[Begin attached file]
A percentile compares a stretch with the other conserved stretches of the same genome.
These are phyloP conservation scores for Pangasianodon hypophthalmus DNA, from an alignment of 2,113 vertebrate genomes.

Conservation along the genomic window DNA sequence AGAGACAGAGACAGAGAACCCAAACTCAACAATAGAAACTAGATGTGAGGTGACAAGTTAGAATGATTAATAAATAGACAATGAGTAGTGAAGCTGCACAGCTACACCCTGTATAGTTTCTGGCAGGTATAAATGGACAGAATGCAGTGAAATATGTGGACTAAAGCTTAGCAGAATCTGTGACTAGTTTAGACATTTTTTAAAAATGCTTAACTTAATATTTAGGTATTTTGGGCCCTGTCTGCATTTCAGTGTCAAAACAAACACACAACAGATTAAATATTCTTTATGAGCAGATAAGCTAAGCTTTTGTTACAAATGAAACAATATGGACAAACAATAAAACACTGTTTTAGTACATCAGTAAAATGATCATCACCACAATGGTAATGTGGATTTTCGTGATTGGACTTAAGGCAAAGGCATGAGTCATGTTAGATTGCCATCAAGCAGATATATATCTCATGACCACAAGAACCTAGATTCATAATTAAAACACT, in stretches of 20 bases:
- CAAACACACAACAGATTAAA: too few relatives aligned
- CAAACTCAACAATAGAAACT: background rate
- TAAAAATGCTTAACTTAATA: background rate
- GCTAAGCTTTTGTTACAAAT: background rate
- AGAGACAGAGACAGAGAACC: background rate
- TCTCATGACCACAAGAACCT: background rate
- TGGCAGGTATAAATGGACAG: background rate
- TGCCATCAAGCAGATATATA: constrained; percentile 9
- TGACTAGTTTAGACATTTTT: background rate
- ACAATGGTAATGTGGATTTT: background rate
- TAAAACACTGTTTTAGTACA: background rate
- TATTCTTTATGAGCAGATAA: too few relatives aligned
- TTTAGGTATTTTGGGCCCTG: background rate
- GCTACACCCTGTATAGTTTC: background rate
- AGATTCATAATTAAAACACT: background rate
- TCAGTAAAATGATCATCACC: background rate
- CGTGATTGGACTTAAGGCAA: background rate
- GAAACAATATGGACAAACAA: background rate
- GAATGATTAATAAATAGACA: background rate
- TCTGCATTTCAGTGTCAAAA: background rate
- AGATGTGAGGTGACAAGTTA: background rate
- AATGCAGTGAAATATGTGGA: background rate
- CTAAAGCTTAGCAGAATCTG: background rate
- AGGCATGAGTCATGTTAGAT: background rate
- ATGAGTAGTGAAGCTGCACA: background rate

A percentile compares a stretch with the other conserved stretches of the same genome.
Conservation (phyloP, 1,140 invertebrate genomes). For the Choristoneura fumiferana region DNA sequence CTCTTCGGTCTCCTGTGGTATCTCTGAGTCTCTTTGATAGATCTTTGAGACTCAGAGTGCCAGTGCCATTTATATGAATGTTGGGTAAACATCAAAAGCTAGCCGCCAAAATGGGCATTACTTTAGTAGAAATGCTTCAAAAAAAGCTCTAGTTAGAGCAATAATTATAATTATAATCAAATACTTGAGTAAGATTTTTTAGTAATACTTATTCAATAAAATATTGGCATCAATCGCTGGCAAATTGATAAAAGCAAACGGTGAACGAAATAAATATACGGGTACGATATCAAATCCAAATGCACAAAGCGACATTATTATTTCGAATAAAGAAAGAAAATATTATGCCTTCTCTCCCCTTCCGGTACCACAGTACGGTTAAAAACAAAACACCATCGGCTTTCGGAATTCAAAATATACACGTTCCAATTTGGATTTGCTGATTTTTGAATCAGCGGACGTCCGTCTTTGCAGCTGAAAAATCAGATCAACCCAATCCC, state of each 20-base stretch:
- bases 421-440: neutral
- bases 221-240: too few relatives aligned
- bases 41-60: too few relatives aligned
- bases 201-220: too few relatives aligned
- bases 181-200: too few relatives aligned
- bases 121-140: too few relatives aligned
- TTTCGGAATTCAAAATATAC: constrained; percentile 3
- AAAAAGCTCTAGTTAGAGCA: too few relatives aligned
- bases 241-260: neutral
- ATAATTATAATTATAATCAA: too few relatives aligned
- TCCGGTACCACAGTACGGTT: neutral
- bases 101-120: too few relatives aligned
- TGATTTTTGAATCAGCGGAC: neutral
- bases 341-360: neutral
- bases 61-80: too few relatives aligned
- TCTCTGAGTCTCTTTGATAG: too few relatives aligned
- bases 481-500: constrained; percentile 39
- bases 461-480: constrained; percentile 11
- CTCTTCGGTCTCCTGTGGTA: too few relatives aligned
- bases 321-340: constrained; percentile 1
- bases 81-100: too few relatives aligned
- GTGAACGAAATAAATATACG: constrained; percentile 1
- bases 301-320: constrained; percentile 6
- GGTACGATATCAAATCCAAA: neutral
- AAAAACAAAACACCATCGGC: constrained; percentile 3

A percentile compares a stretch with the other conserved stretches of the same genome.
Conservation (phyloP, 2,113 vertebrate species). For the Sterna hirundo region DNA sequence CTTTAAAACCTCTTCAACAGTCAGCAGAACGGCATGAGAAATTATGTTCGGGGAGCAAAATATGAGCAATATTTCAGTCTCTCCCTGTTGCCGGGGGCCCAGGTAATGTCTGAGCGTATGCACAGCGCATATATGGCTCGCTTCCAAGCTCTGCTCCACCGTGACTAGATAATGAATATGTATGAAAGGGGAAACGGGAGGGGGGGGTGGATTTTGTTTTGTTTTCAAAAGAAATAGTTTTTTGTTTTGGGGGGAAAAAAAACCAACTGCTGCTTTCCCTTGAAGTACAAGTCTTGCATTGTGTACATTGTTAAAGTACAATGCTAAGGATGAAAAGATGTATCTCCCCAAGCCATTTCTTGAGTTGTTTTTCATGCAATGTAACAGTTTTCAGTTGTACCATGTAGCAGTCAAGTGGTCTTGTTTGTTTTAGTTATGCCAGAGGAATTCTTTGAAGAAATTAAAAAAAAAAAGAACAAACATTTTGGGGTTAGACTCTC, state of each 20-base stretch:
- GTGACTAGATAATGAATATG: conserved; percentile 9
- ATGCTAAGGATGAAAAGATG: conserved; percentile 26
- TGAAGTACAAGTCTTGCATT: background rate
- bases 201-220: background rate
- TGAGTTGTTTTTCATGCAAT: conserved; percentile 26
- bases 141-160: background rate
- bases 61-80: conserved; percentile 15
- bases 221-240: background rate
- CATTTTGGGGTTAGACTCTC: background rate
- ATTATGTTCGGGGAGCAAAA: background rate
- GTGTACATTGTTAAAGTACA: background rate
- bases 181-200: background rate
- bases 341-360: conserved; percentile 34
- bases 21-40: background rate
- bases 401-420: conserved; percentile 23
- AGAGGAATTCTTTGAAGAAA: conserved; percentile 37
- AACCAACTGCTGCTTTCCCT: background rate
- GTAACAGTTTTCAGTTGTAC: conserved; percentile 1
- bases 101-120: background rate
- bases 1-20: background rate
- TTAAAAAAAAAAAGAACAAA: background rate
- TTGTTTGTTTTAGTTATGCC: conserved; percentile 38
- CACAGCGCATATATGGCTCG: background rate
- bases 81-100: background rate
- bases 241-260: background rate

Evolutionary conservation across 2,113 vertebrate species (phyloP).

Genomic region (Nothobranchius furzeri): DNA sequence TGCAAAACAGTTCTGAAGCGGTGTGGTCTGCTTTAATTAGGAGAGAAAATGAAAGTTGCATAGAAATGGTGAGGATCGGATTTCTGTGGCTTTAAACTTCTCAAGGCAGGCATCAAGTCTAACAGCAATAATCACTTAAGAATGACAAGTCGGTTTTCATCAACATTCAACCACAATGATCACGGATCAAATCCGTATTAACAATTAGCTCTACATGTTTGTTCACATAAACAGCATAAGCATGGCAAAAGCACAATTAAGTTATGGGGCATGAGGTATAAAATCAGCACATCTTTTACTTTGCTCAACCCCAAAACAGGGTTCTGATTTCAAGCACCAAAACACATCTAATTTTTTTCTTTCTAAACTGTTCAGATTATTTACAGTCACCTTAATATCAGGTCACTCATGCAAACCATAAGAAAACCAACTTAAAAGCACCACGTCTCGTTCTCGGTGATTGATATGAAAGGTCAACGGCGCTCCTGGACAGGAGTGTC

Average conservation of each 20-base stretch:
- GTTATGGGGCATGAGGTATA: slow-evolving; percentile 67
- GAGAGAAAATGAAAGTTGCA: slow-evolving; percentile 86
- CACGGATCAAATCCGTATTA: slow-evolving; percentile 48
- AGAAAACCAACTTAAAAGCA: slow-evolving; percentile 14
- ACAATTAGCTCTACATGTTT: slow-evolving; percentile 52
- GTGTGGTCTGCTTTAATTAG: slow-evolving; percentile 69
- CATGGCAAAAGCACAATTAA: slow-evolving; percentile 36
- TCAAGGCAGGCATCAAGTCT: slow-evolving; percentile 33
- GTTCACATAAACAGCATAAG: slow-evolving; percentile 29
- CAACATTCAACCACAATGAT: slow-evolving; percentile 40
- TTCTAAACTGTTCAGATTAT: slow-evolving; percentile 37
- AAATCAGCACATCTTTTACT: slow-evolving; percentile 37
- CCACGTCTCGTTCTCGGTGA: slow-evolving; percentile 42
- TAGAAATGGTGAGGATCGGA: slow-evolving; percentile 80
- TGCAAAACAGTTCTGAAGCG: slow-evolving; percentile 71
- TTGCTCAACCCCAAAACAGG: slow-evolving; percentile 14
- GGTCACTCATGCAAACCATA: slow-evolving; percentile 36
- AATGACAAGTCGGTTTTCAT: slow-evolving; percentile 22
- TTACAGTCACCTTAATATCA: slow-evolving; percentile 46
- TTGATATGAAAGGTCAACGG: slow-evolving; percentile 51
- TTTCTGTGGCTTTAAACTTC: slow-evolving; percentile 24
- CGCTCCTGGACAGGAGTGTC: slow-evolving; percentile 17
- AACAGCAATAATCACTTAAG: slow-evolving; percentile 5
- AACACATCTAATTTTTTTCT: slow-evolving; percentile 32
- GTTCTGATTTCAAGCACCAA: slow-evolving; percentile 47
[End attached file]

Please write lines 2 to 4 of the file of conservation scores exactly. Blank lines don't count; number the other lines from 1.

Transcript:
These are phyloP conservation scores for Pangasianodon hypophthalmus DNA, from an alignment of 2,113 vertebrate genomes.

Conservation along the genomic window DNA sequence AGAGACAGAGACAGAGAACCCAAACTCAACAATAGAAACTAGATGTGAGGTGACAAGTTAGAATGATTAATAAATAGACAATGAGTAGTGAAGCTGCACAGCTACACCCTGTATAGTTTCTGGCAGGTATAAATGGACAGAATGCAGTGAAATATGTGGACTAAAGCTTAGCAGAATCTGTGACTAGTTTAGACATTTTTTAAAAATGCTTAACTTAATATTTAGGTATTTTGGGCCCTGTCTGCATTTCAGTGTCAAAACAAACACACAACAGATTAAATATTCTTTATGAGCAGATAAGCTAAGCTTTTGTTACAAATGAAACAATATGGACAAACAATAAAACACTGTTTTAGTACATCAGTAAAATGATCATCACCACAATGGTAATGTGGATTTTCGTGATTGGACTTAAGGCAAAGGCATGAGTCATGTTAGATTGCCATCAAGCAGATATATATCTCATGACCACAAGAACCTAGATTCATAATTAAAACACT, in stretches of 20 bases:
- CAAACACACAACAGATTAAA: too few relatives aligned